By Thelma D. Jones
Michael “Mike” Goodman is not only spreading community news in his leadership capacity as Editor-in-Chief of “The Southwester” but has also joined the fight against breast cancer as an American Cancer Society (ACS) Real Men Wear Pink advocate. Goodman was nominated for this honor, to help raise awareness and funds in support of cancer research and local patient programs, wearing pink every day during October to spread awareness of the cause.
Southwest’s own Thelma D. Jones Breast Cancer Fund (TDJBCF) proudly nominated Mike Goodman who enthusiastically answered the call. In accepting the honor, Goodman stated: “Breast cancer affects everyone—it doesn’t matter if you’re a man or a woman. That’s why I’m stepping up to fight breast cancer with all I have. In my position as the Editor-in-Chief of our local newspaper, The Southwester, I’m working to bring awareness of the issue and link patients to our great cancer care organizations in Washington, DC such as ACS and the TDJBCF.”
Thelma D. Jones, founder of the Thelma D. Jones Breast Cancer Fund, noted: “As a Real Men, Goodman has tapped into the power of pink and needs your help. With Breast Cancer Awareness Month behind us, there’s no time to rest on our laurels, as cancer never takes a break. Now is a good time to support Goodman’s Real Men campaign goal by Dec. 30, 2019.”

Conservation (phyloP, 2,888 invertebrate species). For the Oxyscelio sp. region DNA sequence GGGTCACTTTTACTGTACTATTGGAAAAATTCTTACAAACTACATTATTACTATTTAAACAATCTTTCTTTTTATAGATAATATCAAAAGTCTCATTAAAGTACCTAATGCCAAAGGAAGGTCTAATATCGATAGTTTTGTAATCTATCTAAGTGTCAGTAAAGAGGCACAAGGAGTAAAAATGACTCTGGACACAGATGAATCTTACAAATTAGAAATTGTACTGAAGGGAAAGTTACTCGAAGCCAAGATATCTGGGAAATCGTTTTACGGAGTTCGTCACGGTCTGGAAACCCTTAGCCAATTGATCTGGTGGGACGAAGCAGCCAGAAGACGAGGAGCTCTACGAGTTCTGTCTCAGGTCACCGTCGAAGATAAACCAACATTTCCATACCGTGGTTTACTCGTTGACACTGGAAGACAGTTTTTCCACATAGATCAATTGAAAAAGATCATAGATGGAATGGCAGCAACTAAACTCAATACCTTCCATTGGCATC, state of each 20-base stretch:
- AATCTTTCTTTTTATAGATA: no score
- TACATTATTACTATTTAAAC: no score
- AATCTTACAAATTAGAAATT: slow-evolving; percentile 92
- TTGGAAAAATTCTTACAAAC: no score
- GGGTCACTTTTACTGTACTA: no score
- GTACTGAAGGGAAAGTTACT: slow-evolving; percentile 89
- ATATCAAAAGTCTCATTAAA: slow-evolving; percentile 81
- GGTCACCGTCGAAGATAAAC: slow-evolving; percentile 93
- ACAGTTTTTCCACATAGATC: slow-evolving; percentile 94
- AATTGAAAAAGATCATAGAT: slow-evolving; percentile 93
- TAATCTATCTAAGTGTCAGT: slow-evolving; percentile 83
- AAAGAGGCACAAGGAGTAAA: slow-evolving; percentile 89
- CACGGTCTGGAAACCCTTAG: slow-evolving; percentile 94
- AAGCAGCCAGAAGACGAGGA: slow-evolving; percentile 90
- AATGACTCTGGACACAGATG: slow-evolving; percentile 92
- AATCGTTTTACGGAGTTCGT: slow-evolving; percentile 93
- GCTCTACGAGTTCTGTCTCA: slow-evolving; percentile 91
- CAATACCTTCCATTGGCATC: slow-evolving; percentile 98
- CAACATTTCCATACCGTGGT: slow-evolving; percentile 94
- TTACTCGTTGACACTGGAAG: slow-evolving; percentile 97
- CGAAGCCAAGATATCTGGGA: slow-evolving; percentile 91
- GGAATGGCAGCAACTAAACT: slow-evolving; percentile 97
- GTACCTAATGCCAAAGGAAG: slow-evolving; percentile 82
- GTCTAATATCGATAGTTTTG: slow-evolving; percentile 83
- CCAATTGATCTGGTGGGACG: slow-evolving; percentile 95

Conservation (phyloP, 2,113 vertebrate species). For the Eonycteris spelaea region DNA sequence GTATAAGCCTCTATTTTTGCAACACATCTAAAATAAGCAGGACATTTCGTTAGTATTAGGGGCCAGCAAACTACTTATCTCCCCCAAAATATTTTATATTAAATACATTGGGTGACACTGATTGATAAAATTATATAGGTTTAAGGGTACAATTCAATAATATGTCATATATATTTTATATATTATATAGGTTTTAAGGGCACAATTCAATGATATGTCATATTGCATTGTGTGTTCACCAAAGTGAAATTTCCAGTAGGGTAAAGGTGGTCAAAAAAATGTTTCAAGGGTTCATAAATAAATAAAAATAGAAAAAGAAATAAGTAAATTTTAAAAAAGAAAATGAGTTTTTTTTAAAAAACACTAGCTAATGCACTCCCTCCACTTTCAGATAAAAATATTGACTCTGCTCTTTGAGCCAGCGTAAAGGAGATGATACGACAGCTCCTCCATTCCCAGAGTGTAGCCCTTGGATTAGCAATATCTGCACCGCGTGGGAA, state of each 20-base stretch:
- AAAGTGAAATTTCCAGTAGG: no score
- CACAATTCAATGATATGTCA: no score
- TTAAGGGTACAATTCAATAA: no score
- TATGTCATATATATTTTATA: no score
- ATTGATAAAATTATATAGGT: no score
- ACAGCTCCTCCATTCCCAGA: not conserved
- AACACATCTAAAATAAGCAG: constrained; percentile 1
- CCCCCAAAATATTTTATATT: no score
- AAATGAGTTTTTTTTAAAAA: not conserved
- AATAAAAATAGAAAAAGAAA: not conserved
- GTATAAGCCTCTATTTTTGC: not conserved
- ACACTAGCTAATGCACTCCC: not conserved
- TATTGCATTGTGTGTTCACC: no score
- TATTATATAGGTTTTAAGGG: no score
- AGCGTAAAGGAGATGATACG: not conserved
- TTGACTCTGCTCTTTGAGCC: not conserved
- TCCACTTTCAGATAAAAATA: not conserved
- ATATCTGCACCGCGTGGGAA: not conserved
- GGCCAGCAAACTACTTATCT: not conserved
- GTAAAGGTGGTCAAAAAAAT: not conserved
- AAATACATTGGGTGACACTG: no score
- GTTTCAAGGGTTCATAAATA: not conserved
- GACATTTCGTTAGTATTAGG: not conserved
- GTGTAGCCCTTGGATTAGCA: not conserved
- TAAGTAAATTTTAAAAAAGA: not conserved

To donate to Goodman’s Real Men campaign, please visit https://secure.acsevents.org/site/STR/?fr_id=94114&pg=personal&px=51564118, or you may mail your check to Real Men Wear Pink of The National Capital Area 51564118, Attn: Real Men Wear Pink of The National Capital Area, 124 Park Street, SE, Suite 100, Vienna, VA 22180. Any amount, big or small, is welcomed and appreciated.
Goodman, an eight-year SW resident, assumed the position of Editor-in-Chief of The Southwester after having served as the copy editor. He is an advocate for funding at DC Public Schools, and previously volunteered at the National Zoo. Mike is a proud Amidon-Bowen Elementary School parent and works as a government affairs consultant in Southwest. He lives in Carrollsburg Square with his wife Allison and daughter Ella and is also lucky to have his mother Susan in the neighborhood. Goodman also carried his Real Men advocacy before the October TDJBCF support group meeting where he was well received.
The American Cancer Society (ACS) estimates that for 2019 about 2,670 new cases of invasive breast cancer will be diagnosed in men and about 500 men will die from breast cancer. Breast cancer is about 100 times less common among white men than among white women. It is about 70 times less common among black men than black women. Like black women, black men with breast cancer tend to have a worse prognosis (outlook). For men, the lifetime risk of getting breast cancer is about 1 in 833. For women, it is 1 in 8. For questions regarding the ACS Real Men Wear Pink campaign, please email Kelly Skahan at firstname.lastname@example.org.